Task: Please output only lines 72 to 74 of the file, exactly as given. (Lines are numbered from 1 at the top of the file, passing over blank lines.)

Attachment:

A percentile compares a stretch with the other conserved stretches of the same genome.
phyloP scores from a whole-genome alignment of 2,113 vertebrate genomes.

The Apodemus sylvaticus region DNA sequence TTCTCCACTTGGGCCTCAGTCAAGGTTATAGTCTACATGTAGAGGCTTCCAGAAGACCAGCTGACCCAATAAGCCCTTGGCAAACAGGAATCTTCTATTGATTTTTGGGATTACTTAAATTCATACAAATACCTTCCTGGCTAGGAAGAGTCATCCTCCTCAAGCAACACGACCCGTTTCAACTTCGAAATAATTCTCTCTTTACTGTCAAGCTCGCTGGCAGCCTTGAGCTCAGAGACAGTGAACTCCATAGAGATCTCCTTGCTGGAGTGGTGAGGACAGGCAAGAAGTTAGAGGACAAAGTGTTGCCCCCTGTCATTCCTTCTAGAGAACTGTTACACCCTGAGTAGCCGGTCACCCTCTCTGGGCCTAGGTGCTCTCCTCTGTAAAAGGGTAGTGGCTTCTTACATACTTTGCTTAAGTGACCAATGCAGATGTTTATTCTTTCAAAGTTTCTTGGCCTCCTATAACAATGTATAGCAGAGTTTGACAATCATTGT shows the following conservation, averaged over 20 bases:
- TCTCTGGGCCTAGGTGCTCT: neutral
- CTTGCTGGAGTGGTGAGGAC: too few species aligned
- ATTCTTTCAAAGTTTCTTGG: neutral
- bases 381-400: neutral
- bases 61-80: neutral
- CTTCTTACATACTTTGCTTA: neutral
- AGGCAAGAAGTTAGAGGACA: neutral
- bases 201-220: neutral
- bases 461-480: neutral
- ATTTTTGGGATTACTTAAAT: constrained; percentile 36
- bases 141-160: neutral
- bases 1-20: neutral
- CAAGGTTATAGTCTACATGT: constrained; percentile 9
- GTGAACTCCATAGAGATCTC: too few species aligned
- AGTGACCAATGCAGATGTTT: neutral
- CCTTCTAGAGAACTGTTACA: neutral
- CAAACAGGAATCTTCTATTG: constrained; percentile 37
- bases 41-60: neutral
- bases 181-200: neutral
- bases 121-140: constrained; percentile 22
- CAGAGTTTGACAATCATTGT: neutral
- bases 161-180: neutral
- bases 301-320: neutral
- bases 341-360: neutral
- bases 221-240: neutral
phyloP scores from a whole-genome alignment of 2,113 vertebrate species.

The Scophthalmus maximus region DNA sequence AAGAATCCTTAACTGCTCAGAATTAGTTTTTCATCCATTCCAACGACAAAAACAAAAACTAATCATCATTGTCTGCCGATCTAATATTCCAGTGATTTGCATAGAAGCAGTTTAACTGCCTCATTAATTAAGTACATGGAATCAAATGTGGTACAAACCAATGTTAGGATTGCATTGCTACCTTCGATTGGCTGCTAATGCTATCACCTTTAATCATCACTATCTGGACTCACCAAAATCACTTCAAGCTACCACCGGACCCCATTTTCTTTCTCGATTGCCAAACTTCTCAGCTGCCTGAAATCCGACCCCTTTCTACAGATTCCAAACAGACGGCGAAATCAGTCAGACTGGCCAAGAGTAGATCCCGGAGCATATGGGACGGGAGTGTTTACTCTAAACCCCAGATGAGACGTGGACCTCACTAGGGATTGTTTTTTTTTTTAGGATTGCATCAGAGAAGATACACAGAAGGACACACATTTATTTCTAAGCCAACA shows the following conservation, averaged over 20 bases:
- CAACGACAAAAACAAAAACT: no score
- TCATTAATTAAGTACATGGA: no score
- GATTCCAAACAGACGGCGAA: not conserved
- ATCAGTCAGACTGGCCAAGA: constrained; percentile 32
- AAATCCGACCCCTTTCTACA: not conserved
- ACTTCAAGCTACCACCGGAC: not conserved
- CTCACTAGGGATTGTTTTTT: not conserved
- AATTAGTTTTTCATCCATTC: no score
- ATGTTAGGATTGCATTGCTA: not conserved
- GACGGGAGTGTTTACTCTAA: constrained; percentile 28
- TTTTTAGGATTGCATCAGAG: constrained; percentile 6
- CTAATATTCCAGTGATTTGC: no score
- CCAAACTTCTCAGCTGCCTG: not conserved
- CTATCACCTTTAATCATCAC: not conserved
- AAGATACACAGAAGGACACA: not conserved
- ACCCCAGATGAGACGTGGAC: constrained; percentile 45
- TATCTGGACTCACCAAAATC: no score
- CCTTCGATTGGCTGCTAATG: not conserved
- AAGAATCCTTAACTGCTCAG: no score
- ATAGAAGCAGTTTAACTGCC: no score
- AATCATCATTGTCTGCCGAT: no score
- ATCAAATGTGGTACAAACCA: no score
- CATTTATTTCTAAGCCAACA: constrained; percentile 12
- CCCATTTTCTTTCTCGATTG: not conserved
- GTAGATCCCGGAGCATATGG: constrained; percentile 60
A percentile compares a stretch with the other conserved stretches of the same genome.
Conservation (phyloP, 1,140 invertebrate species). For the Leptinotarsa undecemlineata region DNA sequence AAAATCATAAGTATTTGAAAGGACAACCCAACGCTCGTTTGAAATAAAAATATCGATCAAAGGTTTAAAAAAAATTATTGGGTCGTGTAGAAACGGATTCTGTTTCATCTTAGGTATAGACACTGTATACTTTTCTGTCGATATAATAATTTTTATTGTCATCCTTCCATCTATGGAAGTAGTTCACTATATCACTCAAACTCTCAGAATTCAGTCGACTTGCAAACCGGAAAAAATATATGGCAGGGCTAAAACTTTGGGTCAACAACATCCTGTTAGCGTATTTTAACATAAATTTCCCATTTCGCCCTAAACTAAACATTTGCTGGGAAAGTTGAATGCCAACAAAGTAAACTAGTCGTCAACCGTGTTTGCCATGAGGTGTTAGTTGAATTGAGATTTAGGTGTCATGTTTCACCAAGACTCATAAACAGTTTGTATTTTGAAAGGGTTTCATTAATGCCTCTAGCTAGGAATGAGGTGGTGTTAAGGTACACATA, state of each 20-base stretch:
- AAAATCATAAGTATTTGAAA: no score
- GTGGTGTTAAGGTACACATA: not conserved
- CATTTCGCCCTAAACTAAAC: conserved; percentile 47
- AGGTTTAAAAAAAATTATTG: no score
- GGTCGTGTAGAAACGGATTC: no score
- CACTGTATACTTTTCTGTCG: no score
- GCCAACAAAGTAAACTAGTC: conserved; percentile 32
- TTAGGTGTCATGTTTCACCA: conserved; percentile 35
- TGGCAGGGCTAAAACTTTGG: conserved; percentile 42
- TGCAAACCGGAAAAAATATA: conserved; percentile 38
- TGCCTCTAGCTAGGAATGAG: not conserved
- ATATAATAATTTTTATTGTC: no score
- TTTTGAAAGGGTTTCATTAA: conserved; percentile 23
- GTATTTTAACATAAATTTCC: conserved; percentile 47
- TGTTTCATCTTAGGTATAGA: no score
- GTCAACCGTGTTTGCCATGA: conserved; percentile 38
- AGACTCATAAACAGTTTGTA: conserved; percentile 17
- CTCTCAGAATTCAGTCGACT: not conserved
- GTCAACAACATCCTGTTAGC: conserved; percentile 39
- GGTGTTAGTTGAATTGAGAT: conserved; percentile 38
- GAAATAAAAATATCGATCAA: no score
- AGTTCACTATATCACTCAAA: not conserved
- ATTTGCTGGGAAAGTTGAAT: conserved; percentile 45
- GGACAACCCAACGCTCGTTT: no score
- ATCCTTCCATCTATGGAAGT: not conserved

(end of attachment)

- TGTTTCATCTTAGGTATAGA: no score
- GTCAACCGTGTTTGCCATGA: conserved; percentile 38
- AGACTCATAAACAGTTTGTA: conserved; percentile 17